I don't encourage church politics.
Like getting into a wrestling match with a pig, the end result is usually that both participants end up getting filthy, an outcome that the pig enjoys.
Far better than to fret about who's elected to this post, who's appointed to that, getting the "right" delegates to whatever convention, is to do your job.
I mean it. Do what God or the church or both have called you to do, pray without ceasing, and let God deal with church politics.
What I do is encourage folks to think about what is being said. Consider how the discourse is going.
Because when we don't think clearly, we're captive to bad ideas, and mis-formed thinking.
A good (bad, actually) example comes from Gerald Kieschnick. Kieschnick is widely quoted as saying, "It's not your grandfather's synod."
A lot of time, energy, and effort have been expended on trying to figure out exactly what this means. But I'm going to suggest that it has no meaning at all. And that's precisely why Kieschnick says it so often.
My day job is a nurse. And among the injuries and illnesses and damages to our bodies that we medical people deal with, one thing we see are scars.
A scar is a place where the body's tissue has stopped growing. In other words, when your body is injured and a scar ensues, that spot will never "get better." It will look like it does for as long as you live.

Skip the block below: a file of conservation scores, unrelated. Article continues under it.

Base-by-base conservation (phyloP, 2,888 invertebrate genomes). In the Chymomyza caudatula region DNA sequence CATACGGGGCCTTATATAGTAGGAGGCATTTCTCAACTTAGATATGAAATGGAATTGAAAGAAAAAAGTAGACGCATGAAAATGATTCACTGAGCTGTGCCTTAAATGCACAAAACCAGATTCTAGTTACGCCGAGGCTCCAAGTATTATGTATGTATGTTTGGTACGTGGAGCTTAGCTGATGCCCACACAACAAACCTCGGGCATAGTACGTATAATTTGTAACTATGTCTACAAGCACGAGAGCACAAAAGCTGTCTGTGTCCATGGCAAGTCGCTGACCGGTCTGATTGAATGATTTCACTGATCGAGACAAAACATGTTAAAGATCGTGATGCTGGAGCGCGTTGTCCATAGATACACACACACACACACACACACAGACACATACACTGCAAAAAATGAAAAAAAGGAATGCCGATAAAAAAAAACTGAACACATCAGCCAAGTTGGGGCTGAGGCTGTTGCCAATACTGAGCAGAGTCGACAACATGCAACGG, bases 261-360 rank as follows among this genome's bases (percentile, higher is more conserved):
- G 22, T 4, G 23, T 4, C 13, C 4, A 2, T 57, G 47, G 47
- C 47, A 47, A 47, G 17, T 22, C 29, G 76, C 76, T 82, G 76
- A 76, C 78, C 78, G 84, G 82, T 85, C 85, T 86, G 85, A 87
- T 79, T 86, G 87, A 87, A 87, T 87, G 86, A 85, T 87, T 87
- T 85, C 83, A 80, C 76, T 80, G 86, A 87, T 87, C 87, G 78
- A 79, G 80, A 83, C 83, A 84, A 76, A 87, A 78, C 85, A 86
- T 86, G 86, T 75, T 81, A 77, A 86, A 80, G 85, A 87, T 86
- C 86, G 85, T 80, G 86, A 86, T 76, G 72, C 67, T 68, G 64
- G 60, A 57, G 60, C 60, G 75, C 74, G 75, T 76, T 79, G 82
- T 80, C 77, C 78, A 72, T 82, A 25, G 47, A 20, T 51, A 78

I think a cliche is something like that. A cliche is a phrase used when we've stopped thinking. We repeat a cliche without thinking, and those listening hear it without thinking.
Cliches are harmless enough most of the time. When they become harmful is when they're used to stop a conversation. And that's what I suspect the "grandfather's synod" comment is used for.
We hear it, and we don't know what to say. We hear it, and -- as it's designed to do -- it stops the conversation about events in the Missouri synod.
Like most cliches, it has no meaning. It's vaguely seen as a warning that Missouri must get up to snuff, must stop acting as though it's 1953. But what's dangerous about this silly cliche is that it provides no grounds for debate, for discussion, for trying to determine what the LCMS should -- or shouldn't -- be doing.
As I said, most cliches are harmless enough. When something's "dead as a doornail," we've heard it many times before, but it's just a phrase people say. But when cliches are used as means of stopping the conversation -- as Gerald Kieschnick is wittingly or unwittingly doing -- the cliche should be challenged.
When someone says it, or something like it, ask them: "What does that mean?," "What are you trying to say by that?, "What was 'our grandfather's synod,' and how does that relate to our current difficulties?" and "If it isn't our grandfather's synod, how does that change the way we do church in 2007?"